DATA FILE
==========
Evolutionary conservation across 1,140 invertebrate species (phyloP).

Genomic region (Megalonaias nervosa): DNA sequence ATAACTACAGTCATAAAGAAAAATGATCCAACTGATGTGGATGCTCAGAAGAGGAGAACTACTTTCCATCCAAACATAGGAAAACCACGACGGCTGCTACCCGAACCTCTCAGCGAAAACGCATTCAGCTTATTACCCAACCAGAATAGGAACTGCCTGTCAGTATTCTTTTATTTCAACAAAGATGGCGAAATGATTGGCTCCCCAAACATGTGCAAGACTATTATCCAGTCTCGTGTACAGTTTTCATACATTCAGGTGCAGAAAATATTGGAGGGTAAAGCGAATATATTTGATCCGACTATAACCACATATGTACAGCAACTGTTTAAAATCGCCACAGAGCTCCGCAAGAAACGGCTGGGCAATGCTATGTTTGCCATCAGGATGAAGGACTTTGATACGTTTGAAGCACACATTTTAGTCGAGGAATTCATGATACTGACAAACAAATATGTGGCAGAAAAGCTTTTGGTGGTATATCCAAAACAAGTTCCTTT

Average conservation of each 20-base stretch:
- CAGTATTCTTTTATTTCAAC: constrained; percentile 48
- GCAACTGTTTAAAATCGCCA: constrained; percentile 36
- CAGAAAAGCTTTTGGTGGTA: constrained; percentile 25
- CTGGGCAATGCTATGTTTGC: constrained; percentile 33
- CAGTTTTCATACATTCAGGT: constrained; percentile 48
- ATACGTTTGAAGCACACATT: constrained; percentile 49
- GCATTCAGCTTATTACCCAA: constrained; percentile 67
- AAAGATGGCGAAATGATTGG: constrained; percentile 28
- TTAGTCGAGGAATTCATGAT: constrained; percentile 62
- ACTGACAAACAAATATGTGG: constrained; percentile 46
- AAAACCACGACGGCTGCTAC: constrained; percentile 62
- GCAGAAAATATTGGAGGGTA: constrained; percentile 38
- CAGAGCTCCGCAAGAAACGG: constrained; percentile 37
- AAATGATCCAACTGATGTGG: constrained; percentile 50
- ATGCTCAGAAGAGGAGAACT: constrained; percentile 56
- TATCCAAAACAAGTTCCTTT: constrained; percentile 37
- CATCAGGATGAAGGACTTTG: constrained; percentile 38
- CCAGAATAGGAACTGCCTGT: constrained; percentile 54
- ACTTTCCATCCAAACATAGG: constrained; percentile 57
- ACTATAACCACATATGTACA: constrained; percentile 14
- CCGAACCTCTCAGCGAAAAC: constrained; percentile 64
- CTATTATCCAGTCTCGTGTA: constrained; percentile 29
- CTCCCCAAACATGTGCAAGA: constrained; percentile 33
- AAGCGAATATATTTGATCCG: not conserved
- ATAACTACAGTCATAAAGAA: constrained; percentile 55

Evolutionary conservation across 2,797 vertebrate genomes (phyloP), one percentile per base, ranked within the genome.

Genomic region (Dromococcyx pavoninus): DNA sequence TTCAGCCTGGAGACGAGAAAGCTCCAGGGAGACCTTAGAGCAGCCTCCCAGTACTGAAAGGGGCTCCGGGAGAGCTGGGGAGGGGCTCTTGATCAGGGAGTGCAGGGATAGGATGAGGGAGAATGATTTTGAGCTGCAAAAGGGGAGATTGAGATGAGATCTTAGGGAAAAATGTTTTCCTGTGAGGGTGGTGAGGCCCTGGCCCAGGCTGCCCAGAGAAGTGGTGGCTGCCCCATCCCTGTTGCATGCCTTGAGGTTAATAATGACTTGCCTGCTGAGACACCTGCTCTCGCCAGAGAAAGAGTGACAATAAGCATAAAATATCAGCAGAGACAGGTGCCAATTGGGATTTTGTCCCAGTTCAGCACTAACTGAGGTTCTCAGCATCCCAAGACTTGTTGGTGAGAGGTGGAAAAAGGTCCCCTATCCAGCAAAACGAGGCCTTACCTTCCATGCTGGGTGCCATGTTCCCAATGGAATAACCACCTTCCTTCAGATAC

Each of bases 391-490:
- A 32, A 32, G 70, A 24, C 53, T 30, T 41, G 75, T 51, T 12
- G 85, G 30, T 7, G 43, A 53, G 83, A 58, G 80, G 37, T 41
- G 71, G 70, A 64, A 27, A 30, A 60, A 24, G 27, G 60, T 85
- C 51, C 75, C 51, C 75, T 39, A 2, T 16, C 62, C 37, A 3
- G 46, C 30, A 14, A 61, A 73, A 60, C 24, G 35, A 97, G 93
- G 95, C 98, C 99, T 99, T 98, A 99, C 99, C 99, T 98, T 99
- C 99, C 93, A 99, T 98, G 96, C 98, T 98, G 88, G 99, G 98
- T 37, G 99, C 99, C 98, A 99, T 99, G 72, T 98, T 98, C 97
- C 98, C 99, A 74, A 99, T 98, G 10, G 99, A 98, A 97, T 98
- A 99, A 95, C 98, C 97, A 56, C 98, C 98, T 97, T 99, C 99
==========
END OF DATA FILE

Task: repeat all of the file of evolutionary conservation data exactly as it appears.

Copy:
Evolutionary conservation across 1,140 invertebrate species (phyloP).

Genomic region (Megalonaias nervosa): DNA sequence ATAACTACAGTCATAAAGAAAAATGATCCAACTGATGTGGATGCTCAGAAGAGGAGAACTACTTTCCATCCAAACATAGGAAAACCACGACGGCTGCTACCCGAACCTCTCAGCGAAAACGCATTCAGCTTATTACCCAACCAGAATAGGAACTGCCTGTCAGTATTCTTTTATTTCAACAAAGATGGCGAAATGATTGGCTCCCCAAACATGTGCAAGACTATTATCCAGTCTCGTGTACAGTTTTCATACATTCAGGTGCAGAAAATATTGGAGGGTAAAGCGAATATATTTGATCCGACTATAACCACATATGTACAGCAACTGTTTAAAATCGCCACAGAGCTCCGCAAGAAACGGCTGGGCAATGCTATGTTTGCCATCAGGATGAAGGACTTTGATACGTTTGAAGCACACATTTTAGTCGAGGAATTCATGATACTGACAAACAAATATGTGGCAGAAAAGCTTTTGGTGGTATATCCAAAACAAGTTCCTTT

Average conservation of each 20-base stretch:
- CAGTATTCTTTTATTTCAAC: constrained; percentile 48
- GCAACTGTTTAAAATCGCCA: constrained; percentile 36
- CAGAAAAGCTTTTGGTGGTA: constrained; percentile 25
- CTGGGCAATGCTATGTTTGC: constrained; percentile 33
- CAGTTTTCATACATTCAGGT: constrained; percentile 48
- ATACGTTTGAAGCACACATT: constrained; percentile 49
- GCATTCAGCTTATTACCCAA: constrained; percentile 67
- AAAGATGGCGAAATGATTGG: constrained; percentile 28
- TTAGTCGAGGAATTCATGAT: constrained; percentile 62
- ACTGACAAACAAATATGTGG: constrained; percentile 46
- AAAACCACGACGGCTGCTAC: constrained; percentile 62
- GCAGAAAATATTGGAGGGTA: constrained; percentile 38
- CAGAGCTCCGCAAGAAACGG: constrained; percentile 37
- AAATGATCCAACTGATGTGG: constrained; percentile 50
- ATGCTCAGAAGAGGAGAACT: constrained; percentile 56
- TATCCAAAACAAGTTCCTTT: constrained; percentile 37
- CATCAGGATGAAGGACTTTG: constrained; percentile 38
- CCAGAATAGGAACTGCCTGT: constrained; percentile 54
- ACTTTCCATCCAAACATAGG: constrained; percentile 57
- ACTATAACCACATATGTACA: constrained; percentile 14
- CCGAACCTCTCAGCGAAAAC: constrained; percentile 64
- CTATTATCCAGTCTCGTGTA: constrained; percentile 29
- CTCCCCAAACATGTGCAAGA: constrained; percentile 33
- AAGCGAATATATTTGATCCG: not conserved
- ATAACTACAGTCATAAAGAA: constrained; percentile 55

Evolutionary conservation across 2,797 vertebrate genomes (phyloP), one percentile per base, ranked within the genome.

Genomic region (Dromococcyx pavoninus): DNA sequence TTCAGCCTGGAGACGAGAAAGCTCCAGGGAGACCTTAGAGCAGCCTCCCAGTACTGAAAGGGGCTCCGGGAGAGCTGGGGAGGGGCTCTTGATCAGGGAGTGCAGGGATAGGATGAGGGAGAATGATTTTGAGCTGCAAAAGGGGAGATTGAGATGAGATCTTAGGGAAAAATGTTTTCCTGTGAGGGTGGTGAGGCCCTGGCCCAGGCTGCCCAGAGAAGTGGTGGCTGCCCCATCCCTGTTGCATGCCTTGAGGTTAATAATGACTTGCCTGCTGAGACACCTGCTCTCGCCAGAGAAAGAGTGACAATAAGCATAAAATATCAGCAGAGACAGGTGCCAATTGGGATTTTGTCCCAGTTCAGCACTAACTGAGGTTCTCAGCATCCCAAGACTTGTTGGTGAGAGGTGGAAAAAGGTCCCCTATCCAGCAAAACGAGGCCTTACCTTCCATGCTGGGTGCCATGTTCCCAATGGAATAACCACCTTCCTTCAGATAC

Each of bases 391-490:
- A 32, A 32, G 70, A 24, C 53, T 30, T 41, G 75, T 51, T 12
- G 85, G 30, T 7, G 43, A 53, G 83, A 58, G 80, G 37, T 41
- G 71, G 70, A 64, A 27, A 30, A 60, A 24, G 27, G 60, T 85
- C 51, C 75, C 51, C 75, T 39, A 2, T 16, C 62, C 37, A 3
- G 46, C 30, A 14, A 61, A 73, A 60, C 24, G 35, A 97, G 93
- G 95, C 98, C 99, T 99, T 98, A 99, C 99, C 99, T 98, T 99
- C 99, C 93, A 99, T 98, G 96, C 98, T 98, G 88, G 99, G 98
- T 37, G 99, C 99, C 98, A 99, T 99, G 72, T 98, T 98, C 97
- C 98, C 99, A 74, A 99, T 98, G 10, G 99, A 98, A 97, T 98
- A 99, A 95, C 98, C 97, A 56, C 98, C 98, T 97, T 99, C 99